Ten major banks from Switzerland’s commodity and trade finance sector have finalised a best practice guide aimed at avoiding a repeat of the fraud and insolvency scandals that shook the sector last year. 

The Swiss Trading & Shipping Association (STSA) published the guide in late October, following a full year of work. Though not mandatory, the recommendations are designed to “reduce the potential for future losses” and ensure commodity finance activities remain sustainable, the association says. 

“This initiative arose as a result of the significant losses experienced in a number of fraud or insolvency events that impacted the sector globally in the course of 2020, leading to a perceived need to strengthen and standardise market practice in the field of commodity finance,” it adds. 

One of the most high-profile fraud scandals last year was the collapse of Singapore trader Hin Leong. The company fell into insolvency after failing to disclose heavy losses, with judicial managers then uncovering a “vicious cycle” of trade finance fraud, where fake transactions were used to obtain financing from banks and pay off earlier debts. 

Banks also lost billions following the collapse of Singapore’s Agritrade, where a former executive has since been charged over allegedly fraudulent bills of lading (BLs), while fraud allegations have also been made following the downfall of UAE-based Phoenix Commodities and GP Global. 

A string of other fraud claims have also hit the commodity trading market, with Sugih EnergyHontop Energy and BP among those that have faced litigation over the past year. 

Several banks scaled back their commodity and trade finance businesses in the aftermath of those scandals, with some – notably ABN Amro and BNP Paribas – discontinuing such financing completely. 

In many of the fraud cases, allegations have arisen around circular trade arrangements, where each leg is financed by a bank but the cargo ends up in the hands of the initial seller. Such transactions are often used primarily as a means of generating working capital. 

The STSA guide recommends banks “abstain… from financing circular transactions which aim at creating liquidity”, and suggests they “raise as a red flag” attempts to do so by traders. 

In terms of documentation, the guide recommends banks perform random checks to confirm BLs are genuine, and use technology to track vessel movement in order to ensure voyage timings are in line with the expected underlying trades.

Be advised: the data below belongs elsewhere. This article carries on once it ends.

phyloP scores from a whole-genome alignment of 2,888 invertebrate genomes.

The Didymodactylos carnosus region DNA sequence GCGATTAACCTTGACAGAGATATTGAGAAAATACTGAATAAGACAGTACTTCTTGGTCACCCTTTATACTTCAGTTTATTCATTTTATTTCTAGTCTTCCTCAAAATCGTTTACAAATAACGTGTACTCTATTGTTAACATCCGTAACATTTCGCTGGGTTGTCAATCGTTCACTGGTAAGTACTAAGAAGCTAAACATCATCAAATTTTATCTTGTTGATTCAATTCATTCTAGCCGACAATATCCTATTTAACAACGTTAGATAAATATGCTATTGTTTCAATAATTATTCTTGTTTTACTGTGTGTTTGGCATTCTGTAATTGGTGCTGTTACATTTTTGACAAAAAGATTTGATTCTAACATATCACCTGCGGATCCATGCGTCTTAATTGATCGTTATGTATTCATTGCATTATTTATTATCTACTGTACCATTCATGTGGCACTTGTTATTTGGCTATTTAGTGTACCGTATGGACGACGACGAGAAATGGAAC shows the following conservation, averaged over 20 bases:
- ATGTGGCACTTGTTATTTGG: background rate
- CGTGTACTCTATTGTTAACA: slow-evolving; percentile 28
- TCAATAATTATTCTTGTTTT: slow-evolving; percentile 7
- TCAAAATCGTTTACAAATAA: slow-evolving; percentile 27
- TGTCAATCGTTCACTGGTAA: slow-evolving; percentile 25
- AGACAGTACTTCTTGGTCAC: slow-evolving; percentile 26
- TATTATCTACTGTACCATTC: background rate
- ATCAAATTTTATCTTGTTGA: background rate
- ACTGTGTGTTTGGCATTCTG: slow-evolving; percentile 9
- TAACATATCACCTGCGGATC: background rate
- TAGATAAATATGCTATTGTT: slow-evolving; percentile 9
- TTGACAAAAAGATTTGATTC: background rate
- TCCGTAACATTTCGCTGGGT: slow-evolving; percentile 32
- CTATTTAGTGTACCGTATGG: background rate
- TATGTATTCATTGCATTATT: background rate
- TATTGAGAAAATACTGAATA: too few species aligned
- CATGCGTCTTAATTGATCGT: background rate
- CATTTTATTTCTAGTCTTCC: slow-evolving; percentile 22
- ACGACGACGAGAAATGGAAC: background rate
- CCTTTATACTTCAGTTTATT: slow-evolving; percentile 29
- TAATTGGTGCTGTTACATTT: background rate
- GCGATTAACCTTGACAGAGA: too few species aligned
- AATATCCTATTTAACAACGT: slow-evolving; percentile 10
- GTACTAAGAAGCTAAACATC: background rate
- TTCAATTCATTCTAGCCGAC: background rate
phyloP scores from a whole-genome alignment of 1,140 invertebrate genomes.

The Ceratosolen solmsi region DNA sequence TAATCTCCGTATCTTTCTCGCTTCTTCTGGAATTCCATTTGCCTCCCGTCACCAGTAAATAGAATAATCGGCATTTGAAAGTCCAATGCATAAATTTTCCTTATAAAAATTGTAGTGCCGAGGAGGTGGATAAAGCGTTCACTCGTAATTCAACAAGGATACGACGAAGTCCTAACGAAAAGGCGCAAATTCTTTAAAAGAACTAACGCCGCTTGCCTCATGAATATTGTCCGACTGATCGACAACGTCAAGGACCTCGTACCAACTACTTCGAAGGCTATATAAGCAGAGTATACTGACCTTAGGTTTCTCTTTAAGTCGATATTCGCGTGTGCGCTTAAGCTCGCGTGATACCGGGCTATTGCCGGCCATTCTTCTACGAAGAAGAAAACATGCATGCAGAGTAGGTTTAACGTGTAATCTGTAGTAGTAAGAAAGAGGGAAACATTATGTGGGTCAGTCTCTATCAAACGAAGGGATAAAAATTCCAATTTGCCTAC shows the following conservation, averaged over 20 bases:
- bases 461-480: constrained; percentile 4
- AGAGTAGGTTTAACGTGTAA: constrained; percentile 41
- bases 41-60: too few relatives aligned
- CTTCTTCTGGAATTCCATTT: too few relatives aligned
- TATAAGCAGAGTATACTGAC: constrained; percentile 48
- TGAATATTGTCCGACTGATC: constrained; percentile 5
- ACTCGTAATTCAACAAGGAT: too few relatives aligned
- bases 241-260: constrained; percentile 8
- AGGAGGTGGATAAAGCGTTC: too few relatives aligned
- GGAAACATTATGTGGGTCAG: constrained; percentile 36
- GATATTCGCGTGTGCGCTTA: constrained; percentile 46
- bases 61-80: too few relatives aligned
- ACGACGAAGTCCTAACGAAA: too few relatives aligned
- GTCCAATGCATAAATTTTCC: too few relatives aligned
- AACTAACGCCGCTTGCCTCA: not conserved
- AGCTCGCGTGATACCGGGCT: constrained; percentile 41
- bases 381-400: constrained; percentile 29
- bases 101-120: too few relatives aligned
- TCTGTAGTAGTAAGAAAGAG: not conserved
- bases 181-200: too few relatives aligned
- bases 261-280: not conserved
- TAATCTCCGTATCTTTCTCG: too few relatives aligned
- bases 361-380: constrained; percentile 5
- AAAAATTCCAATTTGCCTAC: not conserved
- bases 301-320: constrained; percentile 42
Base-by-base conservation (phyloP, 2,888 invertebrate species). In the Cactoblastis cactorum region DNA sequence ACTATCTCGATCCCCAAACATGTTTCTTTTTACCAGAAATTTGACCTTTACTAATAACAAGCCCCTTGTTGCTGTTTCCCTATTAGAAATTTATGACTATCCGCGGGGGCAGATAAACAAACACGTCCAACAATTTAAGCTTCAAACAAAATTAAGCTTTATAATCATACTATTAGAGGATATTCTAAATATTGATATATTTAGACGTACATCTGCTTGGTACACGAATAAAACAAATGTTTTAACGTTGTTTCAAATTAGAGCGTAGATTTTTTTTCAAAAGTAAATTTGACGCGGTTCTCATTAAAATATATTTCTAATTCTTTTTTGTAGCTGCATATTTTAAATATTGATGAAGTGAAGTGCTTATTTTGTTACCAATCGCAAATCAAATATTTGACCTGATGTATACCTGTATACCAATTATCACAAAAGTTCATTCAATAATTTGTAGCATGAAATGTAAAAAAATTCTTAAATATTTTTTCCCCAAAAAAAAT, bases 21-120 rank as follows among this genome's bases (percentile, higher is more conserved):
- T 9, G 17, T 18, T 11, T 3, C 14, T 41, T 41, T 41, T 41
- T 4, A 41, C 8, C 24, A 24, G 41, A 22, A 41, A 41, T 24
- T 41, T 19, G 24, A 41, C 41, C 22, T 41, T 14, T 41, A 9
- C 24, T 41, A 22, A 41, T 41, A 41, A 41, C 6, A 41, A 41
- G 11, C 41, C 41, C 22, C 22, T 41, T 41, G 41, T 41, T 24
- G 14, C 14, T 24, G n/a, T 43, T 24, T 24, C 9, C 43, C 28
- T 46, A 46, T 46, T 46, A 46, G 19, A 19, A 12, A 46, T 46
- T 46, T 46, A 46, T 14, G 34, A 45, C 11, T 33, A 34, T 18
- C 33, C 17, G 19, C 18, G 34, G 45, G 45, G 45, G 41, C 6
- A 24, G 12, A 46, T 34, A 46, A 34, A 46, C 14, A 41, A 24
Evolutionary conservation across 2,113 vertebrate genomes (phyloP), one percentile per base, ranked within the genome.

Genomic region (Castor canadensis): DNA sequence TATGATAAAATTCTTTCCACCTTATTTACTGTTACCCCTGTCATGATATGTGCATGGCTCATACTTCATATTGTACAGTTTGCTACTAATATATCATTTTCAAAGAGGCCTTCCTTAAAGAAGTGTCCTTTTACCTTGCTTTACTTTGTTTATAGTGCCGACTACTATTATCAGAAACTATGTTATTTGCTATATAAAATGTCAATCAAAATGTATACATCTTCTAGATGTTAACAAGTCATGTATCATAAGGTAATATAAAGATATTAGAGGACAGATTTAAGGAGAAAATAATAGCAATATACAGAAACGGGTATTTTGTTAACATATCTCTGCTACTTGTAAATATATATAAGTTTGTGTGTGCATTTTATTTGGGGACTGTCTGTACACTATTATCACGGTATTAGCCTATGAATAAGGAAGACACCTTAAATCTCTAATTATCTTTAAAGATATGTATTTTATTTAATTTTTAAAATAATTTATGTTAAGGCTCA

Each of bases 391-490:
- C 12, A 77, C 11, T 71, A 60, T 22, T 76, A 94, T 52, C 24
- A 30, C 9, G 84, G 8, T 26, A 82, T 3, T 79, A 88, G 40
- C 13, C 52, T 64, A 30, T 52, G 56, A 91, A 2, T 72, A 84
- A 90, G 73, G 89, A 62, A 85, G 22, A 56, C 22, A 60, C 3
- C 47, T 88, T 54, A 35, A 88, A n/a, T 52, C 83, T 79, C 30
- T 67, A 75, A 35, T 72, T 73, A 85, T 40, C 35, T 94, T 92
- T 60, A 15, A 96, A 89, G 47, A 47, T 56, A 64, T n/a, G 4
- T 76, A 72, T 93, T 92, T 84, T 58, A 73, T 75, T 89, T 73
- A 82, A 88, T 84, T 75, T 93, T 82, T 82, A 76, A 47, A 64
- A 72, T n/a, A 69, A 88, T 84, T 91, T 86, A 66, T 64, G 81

Where financing is provided against copies of BLs, banks should generally seek receipt of the original documents. The guide says banks should not finance copy BLs older than 10 days, or 30 days for crude cargo, from shipment date. 

It also recommends banks put in place a procedure around warehoused goods, including maintaining the right to carry out periodic third-party checks. Inventory documents should be received directly from the warehouse and verified electronically, it adds. 

If multiple banks are financing inventory in the same location, or at sea, the association suggests they use the same inspection company.  

Other means of financing, such as borrowing base facilities, should be restricted to larger clients, it says. 

The 10 banks involved are the Swiss branches or headquarters of Arab Bank, Banque de Commerce et de Placements, Banque Internationale de Commerce, CA Indosuez, Credit Suisse, ING Bank, Sberbank, Société Générale, UniCredit and UBS. 

Speaking at last week’s GTR Commodities event in Geneva, Lisa Weihser, legal and regulatory affairs officer at the STSA, describes the work undertaken as a “lessons-learned exercise” that takes the industry “back to basics”. 

Orhan Gunes, head of commodity trade finance at Sberbank, said at the same event it is seen as “a valuable document [that] summarises the practices that are going to be applied in transactional finance”. 

“We have seen a lot of avoidance in the market around the fraud cases and how to prevent fraud,” he said. “I think that moves the quality of due diligence and quality of this process much higher.” 

Citi’s global head of commodity and energy trade finance, Christine McWilliams, added that the guide should also be seen as helpful information for trading companies seeking financing from banks. 

“We look at the commodity financing space, and we look at the expectations of what it takes to be a trader today – then we layer in ESG expectations and we layer in these compliance expectations,” she said at the event. 

“This implies a level of policy, a level of infrastructure, and a level of rigour that a smaller or mid-sized trader may not be expecting. As a client, you want to know what your banks expect.”